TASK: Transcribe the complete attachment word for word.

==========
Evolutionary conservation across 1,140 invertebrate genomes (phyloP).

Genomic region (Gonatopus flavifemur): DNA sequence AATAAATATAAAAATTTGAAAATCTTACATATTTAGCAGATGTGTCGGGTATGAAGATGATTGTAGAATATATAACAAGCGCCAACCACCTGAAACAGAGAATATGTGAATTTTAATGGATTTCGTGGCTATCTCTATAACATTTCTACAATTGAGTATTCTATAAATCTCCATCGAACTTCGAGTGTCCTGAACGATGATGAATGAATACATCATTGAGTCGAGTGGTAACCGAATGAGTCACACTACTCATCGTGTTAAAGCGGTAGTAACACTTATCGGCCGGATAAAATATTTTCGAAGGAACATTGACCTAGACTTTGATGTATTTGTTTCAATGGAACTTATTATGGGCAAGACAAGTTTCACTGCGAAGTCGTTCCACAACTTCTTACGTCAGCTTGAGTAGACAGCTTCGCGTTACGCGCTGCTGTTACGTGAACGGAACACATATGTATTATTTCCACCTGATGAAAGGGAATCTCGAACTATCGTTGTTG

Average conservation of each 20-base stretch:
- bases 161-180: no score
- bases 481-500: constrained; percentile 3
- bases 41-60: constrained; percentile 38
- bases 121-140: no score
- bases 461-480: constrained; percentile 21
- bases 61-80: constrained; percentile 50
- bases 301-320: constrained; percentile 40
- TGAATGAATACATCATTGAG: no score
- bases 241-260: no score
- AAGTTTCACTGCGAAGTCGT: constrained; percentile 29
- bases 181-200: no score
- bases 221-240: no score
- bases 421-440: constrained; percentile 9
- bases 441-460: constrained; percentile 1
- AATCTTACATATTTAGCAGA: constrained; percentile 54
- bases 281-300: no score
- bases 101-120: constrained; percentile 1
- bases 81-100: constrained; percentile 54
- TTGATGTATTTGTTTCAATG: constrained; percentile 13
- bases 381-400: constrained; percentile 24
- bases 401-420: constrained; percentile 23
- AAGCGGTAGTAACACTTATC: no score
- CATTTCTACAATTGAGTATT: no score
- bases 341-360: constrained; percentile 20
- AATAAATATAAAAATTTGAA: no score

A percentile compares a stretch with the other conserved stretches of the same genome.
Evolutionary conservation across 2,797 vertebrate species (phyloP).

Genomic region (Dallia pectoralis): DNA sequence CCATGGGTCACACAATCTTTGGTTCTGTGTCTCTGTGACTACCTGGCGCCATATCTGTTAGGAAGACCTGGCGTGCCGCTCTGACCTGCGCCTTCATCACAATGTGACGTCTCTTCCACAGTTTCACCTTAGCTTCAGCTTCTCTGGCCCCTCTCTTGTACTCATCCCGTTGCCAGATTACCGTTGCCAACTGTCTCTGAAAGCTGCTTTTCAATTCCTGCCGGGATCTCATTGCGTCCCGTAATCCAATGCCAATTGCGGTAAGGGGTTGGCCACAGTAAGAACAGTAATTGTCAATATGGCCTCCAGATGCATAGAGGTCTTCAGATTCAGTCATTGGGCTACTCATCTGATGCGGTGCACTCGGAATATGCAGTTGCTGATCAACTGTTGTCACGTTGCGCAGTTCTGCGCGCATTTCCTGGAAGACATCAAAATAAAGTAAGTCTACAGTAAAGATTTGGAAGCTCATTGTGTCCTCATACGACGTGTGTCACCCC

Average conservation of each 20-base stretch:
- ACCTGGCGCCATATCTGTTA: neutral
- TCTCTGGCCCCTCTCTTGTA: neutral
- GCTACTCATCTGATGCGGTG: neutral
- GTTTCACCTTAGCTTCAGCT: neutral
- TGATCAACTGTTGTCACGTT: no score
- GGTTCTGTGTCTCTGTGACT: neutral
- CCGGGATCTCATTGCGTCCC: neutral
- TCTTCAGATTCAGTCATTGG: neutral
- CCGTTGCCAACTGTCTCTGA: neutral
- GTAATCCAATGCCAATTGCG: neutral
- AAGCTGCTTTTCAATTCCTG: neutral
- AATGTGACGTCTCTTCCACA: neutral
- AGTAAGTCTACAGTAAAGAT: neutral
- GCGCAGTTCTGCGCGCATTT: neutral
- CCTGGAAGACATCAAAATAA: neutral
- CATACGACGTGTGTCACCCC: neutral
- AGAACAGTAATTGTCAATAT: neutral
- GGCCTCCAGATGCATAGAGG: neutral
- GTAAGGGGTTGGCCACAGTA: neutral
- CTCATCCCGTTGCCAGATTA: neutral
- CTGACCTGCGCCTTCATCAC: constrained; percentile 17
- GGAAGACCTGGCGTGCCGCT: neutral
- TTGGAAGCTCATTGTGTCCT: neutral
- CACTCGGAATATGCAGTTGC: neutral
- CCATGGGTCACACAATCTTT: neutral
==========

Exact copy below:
Evolutionary conservation across 1,140 invertebrate genomes (phyloP).

Genomic region (Gonatopus flavifemur): DNA sequence AATAAATATAAAAATTTGAAAATCTTACATATTTAGCAGATGTGTCGGGTATGAAGATGATTGTAGAATATATAACAAGCGCCAACCACCTGAAACAGAGAATATGTGAATTTTAATGGATTTCGTGGCTATCTCTATAACATTTCTACAATTGAGTATTCTATAAATCTCCATCGAACTTCGAGTGTCCTGAACGATGATGAATGAATACATCATTGAGTCGAGTGGTAACCGAATGAGTCACACTACTCATCGTGTTAAAGCGGTAGTAACACTTATCGGCCGGATAAAATATTTTCGAAGGAACATTGACCTAGACTTTGATGTATTTGTTTCAATGGAACTTATTATGGGCAAGACAAGTTTCACTGCGAAGTCGTTCCACAACTTCTTACGTCAGCTTGAGTAGACAGCTTCGCGTTACGCGCTGCTGTTACGTGAACGGAACACATATGTATTATTTCCACCTGATGAAAGGGAATCTCGAACTATCGTTGTTG

Average conservation of each 20-base stretch:
- bases 161-180: no score
- bases 481-500: constrained; percentile 3
- bases 41-60: constrained; percentile 38
- bases 121-140: no score
- bases 461-480: constrained; percentile 21
- bases 61-80: constrained; percentile 50
- bases 301-320: constrained; percentile 40
- TGAATGAATACATCATTGAG: no score
- bases 241-260: no score
- AAGTTTCACTGCGAAGTCGT: constrained; percentile 29
- bases 181-200: no score
- bases 221-240: no score
- bases 421-440: constrained; percentile 9
- bases 441-460: constrained; percentile 1
- AATCTTACATATTTAGCAGA: constrained; percentile 54
- bases 281-300: no score
- bases 101-120: constrained; percentile 1
- bases 81-100: constrained; percentile 54
- TTGATGTATTTGTTTCAATG: constrained; percentile 13
- bases 381-400: constrained; percentile 24
- bases 401-420: constrained; percentile 23
- AAGCGGTAGTAACACTTATC: no score
- CATTTCTACAATTGAGTATT: no score
- bases 341-360: constrained; percentile 20
- AATAAATATAAAAATTTGAA: no score

A percentile compares a stretch with the other conserved stretches of the same genome.
Evolutionary conservation across 2,797 vertebrate species (phyloP).

Genomic region (Dallia pectoralis): DNA sequence CCATGGGTCACACAATCTTTGGTTCTGTGTCTCTGTGACTACCTGGCGCCATATCTGTTAGGAAGACCTGGCGTGCCGCTCTGACCTGCGCCTTCATCACAATGTGACGTCTCTTCCACAGTTTCACCTTAGCTTCAGCTTCTCTGGCCCCTCTCTTGTACTCATCCCGTTGCCAGATTACCGTTGCCAACTGTCTCTGAAAGCTGCTTTTCAATTCCTGCCGGGATCTCATTGCGTCCCGTAATCCAATGCCAATTGCGGTAAGGGGTTGGCCACAGTAAGAACAGTAATTGTCAATATGGCCTCCAGATGCATAGAGGTCTTCAGATTCAGTCATTGGGCTACTCATCTGATGCGGTGCACTCGGAATATGCAGTTGCTGATCAACTGTTGTCACGTTGCGCAGTTCTGCGCGCATTTCCTGGAAGACATCAAAATAAAGTAAGTCTACAGTAAAGATTTGGAAGCTCATTGTGTCCTCATACGACGTGTGTCACCCC

Average conservation of each 20-base stretch:
- ACCTGGCGCCATATCTGTTA: neutral
- TCTCTGGCCCCTCTCTTGTA: neutral
- GCTACTCATCTGATGCGGTG: neutral
- GTTTCACCTTAGCTTCAGCT: neutral
- TGATCAACTGTTGTCACGTT: no score
- GGTTCTGTGTCTCTGTGACT: neutral
- CCGGGATCTCATTGCGTCCC: neutral
- TCTTCAGATTCAGTCATTGG: neutral
- CCGTTGCCAACTGTCTCTGA: neutral
- GTAATCCAATGCCAATTGCG: neutral
- AAGCTGCTTTTCAATTCCTG: neutral
- AATGTGACGTCTCTTCCACA: neutral
- AGTAAGTCTACAGTAAAGAT: neutral
- GCGCAGTTCTGCGCGCATTT: neutral
- CCTGGAAGACATCAAAATAA: neutral
- CATACGACGTGTGTCACCCC: neutral
- AGAACAGTAATTGTCAATAT: neutral
- GGCCTCCAGATGCATAGAGG: neutral
- GTAAGGGGTTGGCCACAGTA: neutral
- CTCATCCCGTTGCCAGATTA: neutral
- CTGACCTGCGCCTTCATCAC: constrained; percentile 17
- GGAAGACCTGGCGTGCCGCT: neutral
- TTGGAAGCTCATTGTGTCCT: neutral
- CACTCGGAATATGCAGTTGC: neutral
- CCATGGGTCACACAATCTTT: neutral